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Psychoanalytic Theory Featured

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Psychoanalytic Theory


Psychoanalytic Theory developed by Sigmund Freud emphasis on the functioning of the unconscious mind.  According to Freud, unhealthy people are not aware of their own unconscious processes and they may suffer from illogical pleasure seeking.  Freud believed that human beings have two different minds.  That is unconscious mind and conscious mind. The conscious mind consists of everything that people are aware of. The conscious mind is only a small section of the mind.  The conscious mind also consists of the memory.  The memory is not part of the consciousness, but it can be retrieved easily and brought into awareness. Freud called this kind of memory preconscious. The unconscious mind is a reservoir of feelings, thoughts and memories that are outside our conscious awareness.


Most of the content of the unconsciousness mind are not acceptable or not pleasant like feelings of pain, anxiety and conflict. The unconscious mind influences how people behave and their experiences.  Jung expanded Freud’s theory of psychoanalysis. He argued that the psyche consists of personal unconscious and   collective unconscious.  Jung theory of personal unconscious is similar to Frauds in development of a region having a persons repressed and forgotten experiences. However, Jung considered the personal unconscious to be a shallow layer of the conscious.  There are “feeling toned complexes” in the personal unconscious and they make up the personal and private parts of psyche life. These are feelings that are organized around a person life.
In addition, Jung believed that there was a deeper and important part of the unconscious known as collective unconscious having archetypes.  The collective unconscious is based on Darwin theory of evolution. The collective unconscious is shared by all people and hence it is universal. However, not everyone is able to tap into it as it is unconscious. This kind of conscious is the foundation of personality and personal unconscious and ego are developed on it. The two theorists agree on the two kinds of mind like conscious and unconscious mind. The theorists also agree on the influence unconscious mind has on human behavior. The two believe that unconscious mind influences people behavior and therapists should understand the conscious mind so as to provide the right treatment. For instance, they believe that Ann’s unconscious mind influences her behavior (Elliot, 2002).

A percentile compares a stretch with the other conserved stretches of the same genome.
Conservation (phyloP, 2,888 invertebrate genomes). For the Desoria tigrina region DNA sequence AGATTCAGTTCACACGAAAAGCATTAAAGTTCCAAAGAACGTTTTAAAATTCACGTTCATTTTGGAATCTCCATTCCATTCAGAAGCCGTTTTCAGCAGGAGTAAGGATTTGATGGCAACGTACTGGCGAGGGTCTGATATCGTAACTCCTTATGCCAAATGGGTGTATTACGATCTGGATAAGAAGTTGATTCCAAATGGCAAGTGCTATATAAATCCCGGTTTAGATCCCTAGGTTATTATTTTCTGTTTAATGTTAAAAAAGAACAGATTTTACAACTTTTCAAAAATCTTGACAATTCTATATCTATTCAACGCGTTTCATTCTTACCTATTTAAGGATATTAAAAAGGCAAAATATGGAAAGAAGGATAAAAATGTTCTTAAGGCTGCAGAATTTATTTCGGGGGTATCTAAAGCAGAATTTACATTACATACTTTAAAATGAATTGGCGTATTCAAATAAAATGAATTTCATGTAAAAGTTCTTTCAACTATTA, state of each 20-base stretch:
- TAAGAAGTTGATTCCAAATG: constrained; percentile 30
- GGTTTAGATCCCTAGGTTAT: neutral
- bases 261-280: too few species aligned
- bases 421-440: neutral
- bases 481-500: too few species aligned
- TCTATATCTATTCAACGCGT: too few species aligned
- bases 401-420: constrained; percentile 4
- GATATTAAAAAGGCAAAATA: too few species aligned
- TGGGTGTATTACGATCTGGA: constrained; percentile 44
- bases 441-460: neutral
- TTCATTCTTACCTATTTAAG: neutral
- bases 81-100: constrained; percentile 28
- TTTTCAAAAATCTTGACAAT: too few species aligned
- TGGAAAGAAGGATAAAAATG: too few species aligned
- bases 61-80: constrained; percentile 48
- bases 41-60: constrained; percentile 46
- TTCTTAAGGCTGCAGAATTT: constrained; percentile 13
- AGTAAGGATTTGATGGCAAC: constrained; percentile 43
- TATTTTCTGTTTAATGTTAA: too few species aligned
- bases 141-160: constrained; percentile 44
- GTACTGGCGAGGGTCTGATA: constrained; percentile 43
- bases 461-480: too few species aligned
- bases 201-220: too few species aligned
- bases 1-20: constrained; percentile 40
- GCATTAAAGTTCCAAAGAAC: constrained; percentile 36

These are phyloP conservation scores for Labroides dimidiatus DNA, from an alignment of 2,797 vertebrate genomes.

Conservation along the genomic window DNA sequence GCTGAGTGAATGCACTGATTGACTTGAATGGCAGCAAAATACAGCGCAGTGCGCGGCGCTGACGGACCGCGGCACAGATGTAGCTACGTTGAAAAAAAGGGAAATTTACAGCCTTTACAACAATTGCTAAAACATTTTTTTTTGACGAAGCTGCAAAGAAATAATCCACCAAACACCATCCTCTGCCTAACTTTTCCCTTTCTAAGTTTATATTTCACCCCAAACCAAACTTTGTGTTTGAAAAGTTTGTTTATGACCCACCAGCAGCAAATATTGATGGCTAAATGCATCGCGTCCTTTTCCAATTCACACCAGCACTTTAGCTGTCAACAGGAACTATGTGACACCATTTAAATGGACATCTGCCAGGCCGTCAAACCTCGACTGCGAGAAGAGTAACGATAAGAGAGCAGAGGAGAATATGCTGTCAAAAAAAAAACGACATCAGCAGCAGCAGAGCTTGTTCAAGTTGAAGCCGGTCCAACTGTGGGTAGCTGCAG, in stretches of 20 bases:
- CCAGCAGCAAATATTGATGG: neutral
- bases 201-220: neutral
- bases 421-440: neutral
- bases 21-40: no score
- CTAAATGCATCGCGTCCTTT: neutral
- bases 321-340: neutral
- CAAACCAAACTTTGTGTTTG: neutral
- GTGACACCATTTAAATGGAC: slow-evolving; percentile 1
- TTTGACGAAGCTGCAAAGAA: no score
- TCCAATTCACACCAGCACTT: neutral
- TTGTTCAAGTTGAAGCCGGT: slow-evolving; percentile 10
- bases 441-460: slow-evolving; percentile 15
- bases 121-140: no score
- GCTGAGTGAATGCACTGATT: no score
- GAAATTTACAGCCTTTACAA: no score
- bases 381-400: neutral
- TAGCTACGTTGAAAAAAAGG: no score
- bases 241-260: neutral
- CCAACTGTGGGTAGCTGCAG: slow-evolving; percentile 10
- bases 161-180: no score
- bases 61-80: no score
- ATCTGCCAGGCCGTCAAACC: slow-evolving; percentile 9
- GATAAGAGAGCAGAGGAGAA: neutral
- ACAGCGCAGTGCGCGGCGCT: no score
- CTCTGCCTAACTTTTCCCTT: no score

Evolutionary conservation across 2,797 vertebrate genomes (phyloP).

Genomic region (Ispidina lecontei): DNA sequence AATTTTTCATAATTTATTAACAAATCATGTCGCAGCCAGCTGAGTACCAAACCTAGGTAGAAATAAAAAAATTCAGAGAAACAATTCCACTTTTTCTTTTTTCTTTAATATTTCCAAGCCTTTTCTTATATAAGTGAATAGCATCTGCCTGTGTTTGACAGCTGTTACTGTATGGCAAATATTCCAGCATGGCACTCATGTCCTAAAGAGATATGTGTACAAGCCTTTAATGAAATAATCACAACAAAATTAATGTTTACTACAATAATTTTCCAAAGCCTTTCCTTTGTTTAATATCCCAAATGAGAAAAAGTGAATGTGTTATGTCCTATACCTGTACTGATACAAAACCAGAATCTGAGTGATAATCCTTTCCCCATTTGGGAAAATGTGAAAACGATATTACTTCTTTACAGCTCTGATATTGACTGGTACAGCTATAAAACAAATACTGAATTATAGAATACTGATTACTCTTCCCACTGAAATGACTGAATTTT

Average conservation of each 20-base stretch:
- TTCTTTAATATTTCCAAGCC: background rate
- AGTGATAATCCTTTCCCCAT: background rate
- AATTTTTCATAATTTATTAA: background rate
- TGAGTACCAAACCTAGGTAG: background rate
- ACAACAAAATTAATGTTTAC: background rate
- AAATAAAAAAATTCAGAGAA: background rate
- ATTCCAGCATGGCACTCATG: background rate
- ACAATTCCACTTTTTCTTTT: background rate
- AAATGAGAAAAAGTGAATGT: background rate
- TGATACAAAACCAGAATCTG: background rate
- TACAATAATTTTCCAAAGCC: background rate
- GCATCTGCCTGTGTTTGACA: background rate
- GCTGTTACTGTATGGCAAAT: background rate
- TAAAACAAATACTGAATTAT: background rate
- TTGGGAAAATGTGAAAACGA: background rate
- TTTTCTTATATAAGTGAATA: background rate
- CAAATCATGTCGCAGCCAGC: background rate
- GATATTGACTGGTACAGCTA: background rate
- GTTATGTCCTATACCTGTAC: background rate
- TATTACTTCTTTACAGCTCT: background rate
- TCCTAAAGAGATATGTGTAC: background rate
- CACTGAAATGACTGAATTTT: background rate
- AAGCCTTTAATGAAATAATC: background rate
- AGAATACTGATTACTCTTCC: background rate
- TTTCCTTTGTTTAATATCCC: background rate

Freud and Jung are likely to approach Ann treatment in different ways.  Jung will use the Jung analysis to treat Anna. The Jung analysis is aimed at building an important relationship between the conscious and unconscious parts of the brain so as to encourage psychic development. Jung does not only see the unconscious part of the brain as a   store of repressed memories, but as the source of healing and psychic energy. In this case, Jung would understand how deficits from Ann’s trauma and history influenced her and also look at her future. Jung believes that people develop symptoms if they are stuck in their old ways and are unable to integrate creative potential in their personality.
Understanding the causes of the symptoms displayed by Ann is important in treating Ann. Additionally; Freud will use his theory to treat Ann.  He will analyze how her history and trauma influence her behavior.  Freud will examine the underlying causes of Anna's symptoms instead of looking at the symptoms and treating them.  Freud will examine Ann’s dream as it is a direct product of her unconscious mind. Then he will allow Ann to speak freely without helping her and then interpret repression and resistance so as to understand her unconscious mind. Ann will react well to the psychotherapy and juang analysis interventions as she will understand the relationship between her conscious and her behaviors and how the conscious influences her behavior (Hurst, 1982).

Reference

Elliot,A.(2002).Psychoanalytic theory: an introduction. Duke University Press

Hurst, L. C. (1982). What was wrong with Anna O? Journal of the Royal Society of Medicine, 75(2), 129–131.


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